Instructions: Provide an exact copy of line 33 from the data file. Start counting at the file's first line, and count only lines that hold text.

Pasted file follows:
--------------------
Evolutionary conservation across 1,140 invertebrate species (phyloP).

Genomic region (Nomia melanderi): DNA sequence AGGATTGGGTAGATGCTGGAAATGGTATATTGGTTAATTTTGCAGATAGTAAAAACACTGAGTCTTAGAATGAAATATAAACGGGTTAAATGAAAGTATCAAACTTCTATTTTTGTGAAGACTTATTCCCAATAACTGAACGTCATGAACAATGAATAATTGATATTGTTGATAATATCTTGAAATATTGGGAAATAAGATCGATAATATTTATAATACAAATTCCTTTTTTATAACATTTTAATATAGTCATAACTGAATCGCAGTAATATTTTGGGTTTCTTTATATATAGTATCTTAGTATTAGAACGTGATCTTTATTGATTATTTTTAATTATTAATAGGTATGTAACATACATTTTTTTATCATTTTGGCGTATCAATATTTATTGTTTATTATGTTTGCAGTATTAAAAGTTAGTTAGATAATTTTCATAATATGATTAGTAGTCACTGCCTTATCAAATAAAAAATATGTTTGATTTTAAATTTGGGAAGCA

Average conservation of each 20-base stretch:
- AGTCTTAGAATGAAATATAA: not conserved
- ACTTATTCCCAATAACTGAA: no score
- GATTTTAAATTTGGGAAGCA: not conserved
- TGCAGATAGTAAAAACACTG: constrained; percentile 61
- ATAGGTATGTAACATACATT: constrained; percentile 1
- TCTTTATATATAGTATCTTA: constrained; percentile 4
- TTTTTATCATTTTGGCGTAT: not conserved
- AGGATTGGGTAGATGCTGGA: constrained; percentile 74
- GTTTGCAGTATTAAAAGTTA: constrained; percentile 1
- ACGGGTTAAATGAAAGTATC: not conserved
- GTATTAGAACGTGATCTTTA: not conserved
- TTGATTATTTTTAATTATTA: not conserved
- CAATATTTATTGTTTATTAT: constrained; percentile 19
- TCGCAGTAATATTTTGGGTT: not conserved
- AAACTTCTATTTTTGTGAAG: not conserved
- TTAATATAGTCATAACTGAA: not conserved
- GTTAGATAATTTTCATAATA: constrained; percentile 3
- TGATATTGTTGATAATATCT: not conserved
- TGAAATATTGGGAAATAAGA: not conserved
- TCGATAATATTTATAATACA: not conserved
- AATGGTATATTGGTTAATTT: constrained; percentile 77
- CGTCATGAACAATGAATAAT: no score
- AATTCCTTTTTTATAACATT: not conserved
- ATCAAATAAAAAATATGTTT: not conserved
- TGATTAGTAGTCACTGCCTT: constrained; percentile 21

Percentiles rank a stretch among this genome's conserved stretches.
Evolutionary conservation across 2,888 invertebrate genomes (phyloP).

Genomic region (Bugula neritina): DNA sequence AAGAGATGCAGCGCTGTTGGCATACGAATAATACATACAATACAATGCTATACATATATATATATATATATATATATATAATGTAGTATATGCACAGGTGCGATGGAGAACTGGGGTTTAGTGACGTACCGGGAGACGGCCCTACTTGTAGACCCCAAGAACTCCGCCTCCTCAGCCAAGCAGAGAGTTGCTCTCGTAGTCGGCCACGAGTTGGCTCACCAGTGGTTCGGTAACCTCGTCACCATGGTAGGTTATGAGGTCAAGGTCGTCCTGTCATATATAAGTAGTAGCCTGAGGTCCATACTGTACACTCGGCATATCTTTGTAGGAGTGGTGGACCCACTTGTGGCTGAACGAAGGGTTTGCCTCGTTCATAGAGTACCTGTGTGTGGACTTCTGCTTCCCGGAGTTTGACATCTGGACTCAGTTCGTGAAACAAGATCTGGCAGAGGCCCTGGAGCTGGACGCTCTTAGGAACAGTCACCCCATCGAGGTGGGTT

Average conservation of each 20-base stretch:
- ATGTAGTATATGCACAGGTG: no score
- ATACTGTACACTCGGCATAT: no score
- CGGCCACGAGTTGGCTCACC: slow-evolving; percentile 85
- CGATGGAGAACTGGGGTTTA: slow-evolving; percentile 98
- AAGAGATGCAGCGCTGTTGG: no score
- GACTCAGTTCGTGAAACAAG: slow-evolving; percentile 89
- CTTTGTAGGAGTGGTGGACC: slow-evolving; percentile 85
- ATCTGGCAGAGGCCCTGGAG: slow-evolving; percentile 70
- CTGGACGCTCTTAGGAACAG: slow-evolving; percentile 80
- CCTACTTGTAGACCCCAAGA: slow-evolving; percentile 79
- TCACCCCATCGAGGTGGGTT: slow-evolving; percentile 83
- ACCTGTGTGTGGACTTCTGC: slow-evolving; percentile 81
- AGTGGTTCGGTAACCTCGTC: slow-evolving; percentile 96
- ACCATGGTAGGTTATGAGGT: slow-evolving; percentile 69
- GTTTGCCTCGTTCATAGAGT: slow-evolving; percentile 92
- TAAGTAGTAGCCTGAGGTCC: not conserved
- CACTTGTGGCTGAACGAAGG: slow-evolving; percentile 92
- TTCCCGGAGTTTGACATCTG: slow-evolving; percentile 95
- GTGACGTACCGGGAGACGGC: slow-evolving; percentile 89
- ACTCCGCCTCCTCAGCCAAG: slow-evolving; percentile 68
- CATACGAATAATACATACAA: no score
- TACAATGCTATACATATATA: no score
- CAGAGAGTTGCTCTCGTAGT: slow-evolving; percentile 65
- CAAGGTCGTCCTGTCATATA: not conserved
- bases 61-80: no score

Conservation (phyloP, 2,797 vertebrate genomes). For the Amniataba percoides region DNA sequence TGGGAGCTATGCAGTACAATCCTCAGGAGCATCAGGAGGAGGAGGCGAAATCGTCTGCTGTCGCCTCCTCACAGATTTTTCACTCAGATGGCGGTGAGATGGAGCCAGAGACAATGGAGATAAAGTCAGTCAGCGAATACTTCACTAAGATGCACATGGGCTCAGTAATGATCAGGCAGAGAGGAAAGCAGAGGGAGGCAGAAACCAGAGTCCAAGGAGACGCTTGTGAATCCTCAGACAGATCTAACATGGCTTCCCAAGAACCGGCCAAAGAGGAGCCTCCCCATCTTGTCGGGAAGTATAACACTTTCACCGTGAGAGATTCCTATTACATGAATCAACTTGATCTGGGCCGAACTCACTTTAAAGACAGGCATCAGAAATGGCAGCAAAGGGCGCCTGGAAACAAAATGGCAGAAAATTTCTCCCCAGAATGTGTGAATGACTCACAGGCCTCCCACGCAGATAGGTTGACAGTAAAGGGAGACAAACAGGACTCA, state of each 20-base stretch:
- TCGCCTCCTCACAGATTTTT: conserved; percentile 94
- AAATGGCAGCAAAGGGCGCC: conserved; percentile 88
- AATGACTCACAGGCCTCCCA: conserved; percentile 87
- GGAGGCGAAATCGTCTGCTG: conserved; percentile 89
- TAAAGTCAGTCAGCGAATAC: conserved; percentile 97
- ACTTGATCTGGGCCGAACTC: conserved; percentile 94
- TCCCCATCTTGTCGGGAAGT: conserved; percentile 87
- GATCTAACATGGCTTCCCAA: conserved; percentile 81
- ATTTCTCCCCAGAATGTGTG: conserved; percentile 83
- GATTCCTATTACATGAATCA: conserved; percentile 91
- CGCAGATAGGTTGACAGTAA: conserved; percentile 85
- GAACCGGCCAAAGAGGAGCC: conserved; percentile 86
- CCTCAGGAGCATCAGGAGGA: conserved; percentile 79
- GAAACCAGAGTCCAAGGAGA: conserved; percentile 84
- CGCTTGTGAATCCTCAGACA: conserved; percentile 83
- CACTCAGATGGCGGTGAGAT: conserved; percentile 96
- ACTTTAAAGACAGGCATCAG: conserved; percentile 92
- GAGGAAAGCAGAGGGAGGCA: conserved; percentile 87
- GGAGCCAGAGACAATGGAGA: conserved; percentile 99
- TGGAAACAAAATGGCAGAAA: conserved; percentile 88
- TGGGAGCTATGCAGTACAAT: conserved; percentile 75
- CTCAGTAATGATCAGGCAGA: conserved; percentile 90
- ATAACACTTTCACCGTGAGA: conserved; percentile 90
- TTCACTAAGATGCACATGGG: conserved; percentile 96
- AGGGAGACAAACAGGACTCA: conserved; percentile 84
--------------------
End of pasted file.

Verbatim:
- ATGTAGTATATGCACAGGTG: no score